In collaboration with researchers at VIB-UGent and the University of Antwerp (Belgium), scientists at the BioScience business group of Bayer CropScience AG in Gent have developed a technology that can significantly increase crop yields as well as make them more resistant to unfavorable growing conditions. It is based on selecting plants that make more efficient use of energy.
One of the greatest challenges of this century is making the food supply secure in a world that finds itself under increasing pressure from the growing population, changing food patterns and changing climate. The use of new molecular technologies for plant breeding is essential to increase both yield and stress tolerance in our crops.
The new technology is based on insights in epigenetics. The 'epigenetic' component is like an extra dimension on top of the genetic code of a living organism that is affected by the environment and in turn changes the activity of the genes. The efficiency of energy production is strongly related to its epigenetic code. By using a 'smart' selection adapting the epigenetic code, Bayer BioScience's hope is to use the technology in breeding and to develop improved yield varieties.
Using this method in rapeseed it has been proved that rapeseed varieties can be selected yielding between 8% and 20% more than the common varieties. With the help of researchers at VIB-UGent and UA, the underlying mechanism was unraveled and the technology further developed. The result is a very efficient technology based on mechanisms such as energy metabolism and epigenetic regulation, which occur in all plants. The applicability of the selection system is also confirmed in rice, but should in principle be applicable to all crops and should provide the possibility to make selection processes more efficient. Another quite important advantage is that the more energy-efficient varieties do not require more water or fertilizer to produce higher yields.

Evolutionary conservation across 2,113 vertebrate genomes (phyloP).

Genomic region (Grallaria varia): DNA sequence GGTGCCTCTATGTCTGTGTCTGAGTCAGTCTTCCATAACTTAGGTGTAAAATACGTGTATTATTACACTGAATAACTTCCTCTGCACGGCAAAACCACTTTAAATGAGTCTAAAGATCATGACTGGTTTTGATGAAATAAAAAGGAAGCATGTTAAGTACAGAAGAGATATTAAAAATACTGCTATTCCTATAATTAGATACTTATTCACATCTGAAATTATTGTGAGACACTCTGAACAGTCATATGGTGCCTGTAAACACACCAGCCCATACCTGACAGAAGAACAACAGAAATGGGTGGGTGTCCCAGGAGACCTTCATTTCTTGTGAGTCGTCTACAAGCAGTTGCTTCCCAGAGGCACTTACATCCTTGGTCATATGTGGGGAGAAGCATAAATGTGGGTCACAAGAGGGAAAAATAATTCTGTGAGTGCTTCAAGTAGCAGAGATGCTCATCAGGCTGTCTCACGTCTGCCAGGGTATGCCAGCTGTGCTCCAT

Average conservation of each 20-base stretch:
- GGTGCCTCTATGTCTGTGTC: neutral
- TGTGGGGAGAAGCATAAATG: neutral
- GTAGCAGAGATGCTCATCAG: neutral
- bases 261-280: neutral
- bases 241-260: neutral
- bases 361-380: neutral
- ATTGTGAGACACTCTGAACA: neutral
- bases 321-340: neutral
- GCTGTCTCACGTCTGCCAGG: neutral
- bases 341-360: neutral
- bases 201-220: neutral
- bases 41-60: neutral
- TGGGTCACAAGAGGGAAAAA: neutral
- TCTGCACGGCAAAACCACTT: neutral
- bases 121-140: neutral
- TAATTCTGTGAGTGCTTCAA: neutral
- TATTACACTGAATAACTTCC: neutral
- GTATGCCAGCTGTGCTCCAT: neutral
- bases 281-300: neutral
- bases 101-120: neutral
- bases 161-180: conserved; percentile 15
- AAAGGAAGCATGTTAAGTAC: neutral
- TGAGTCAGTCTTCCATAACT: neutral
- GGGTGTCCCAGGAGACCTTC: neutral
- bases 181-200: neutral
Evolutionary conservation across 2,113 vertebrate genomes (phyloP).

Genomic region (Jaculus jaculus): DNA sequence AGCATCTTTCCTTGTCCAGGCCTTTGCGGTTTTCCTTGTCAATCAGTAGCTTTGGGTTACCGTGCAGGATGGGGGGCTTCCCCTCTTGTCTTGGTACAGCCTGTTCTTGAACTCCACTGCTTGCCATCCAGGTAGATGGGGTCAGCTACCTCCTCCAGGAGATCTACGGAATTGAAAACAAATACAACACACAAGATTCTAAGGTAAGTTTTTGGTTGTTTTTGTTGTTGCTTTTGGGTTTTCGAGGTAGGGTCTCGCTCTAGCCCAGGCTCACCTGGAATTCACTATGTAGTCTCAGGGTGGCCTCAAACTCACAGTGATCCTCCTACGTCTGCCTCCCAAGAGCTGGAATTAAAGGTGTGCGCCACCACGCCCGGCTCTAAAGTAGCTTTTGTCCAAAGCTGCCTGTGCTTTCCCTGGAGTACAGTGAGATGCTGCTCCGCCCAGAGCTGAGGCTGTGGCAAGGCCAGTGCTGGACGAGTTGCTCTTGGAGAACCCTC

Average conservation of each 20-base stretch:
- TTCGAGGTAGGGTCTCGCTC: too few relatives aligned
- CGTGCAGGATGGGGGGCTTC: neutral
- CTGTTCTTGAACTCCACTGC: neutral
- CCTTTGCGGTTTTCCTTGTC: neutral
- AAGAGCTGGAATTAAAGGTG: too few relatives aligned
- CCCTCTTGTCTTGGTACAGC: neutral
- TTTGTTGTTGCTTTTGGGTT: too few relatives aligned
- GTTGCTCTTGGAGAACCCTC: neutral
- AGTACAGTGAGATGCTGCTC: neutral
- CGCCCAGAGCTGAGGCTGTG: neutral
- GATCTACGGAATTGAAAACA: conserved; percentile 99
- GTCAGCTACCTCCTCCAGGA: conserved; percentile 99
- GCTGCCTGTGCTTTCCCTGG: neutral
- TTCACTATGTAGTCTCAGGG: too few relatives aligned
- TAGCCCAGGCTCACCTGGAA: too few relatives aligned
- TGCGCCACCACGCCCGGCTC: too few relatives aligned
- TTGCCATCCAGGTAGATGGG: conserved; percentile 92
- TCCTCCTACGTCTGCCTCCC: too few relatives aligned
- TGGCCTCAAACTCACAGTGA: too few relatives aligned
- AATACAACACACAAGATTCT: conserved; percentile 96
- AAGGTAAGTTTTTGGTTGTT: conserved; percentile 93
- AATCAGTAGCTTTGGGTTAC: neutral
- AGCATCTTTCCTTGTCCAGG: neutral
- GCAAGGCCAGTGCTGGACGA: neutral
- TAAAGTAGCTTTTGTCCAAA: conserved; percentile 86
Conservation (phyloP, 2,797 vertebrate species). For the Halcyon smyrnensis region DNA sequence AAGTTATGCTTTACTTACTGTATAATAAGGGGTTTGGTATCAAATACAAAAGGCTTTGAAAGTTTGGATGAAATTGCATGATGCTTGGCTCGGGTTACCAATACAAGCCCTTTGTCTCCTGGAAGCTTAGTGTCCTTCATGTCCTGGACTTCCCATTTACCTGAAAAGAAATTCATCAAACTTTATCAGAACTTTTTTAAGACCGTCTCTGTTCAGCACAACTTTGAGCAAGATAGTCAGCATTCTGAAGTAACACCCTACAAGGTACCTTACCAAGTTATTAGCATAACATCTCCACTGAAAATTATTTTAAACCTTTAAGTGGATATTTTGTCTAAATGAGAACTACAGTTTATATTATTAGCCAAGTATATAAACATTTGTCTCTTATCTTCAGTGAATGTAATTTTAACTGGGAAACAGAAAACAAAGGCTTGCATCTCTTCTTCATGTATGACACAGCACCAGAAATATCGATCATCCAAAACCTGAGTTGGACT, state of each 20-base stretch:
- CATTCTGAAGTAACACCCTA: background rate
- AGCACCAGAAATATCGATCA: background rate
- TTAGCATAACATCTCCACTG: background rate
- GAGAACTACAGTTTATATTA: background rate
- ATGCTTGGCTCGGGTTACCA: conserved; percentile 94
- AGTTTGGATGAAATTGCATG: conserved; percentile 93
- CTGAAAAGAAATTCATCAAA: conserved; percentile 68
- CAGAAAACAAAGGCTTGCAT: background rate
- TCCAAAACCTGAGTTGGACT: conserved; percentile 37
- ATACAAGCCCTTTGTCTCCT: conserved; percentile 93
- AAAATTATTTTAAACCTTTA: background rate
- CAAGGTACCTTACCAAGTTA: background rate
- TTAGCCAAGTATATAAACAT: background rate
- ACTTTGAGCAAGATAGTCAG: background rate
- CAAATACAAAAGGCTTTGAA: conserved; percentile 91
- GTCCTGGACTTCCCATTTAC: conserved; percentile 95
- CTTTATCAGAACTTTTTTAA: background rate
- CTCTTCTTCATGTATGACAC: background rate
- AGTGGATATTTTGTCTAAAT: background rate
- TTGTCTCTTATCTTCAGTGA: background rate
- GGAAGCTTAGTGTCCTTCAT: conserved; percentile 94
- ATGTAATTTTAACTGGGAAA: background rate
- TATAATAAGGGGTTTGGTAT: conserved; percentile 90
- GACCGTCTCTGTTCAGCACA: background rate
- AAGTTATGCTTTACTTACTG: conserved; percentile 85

More information: The results of the research are published in the leading journal Proceedings of the National Academy of Sciences (Hauben et al., 'Energy use efficiency is characterized by an epigenetic component that can be directed through artificial selection to increase yield').
Source: VIB (the Flanders Institute for Biotechnology)
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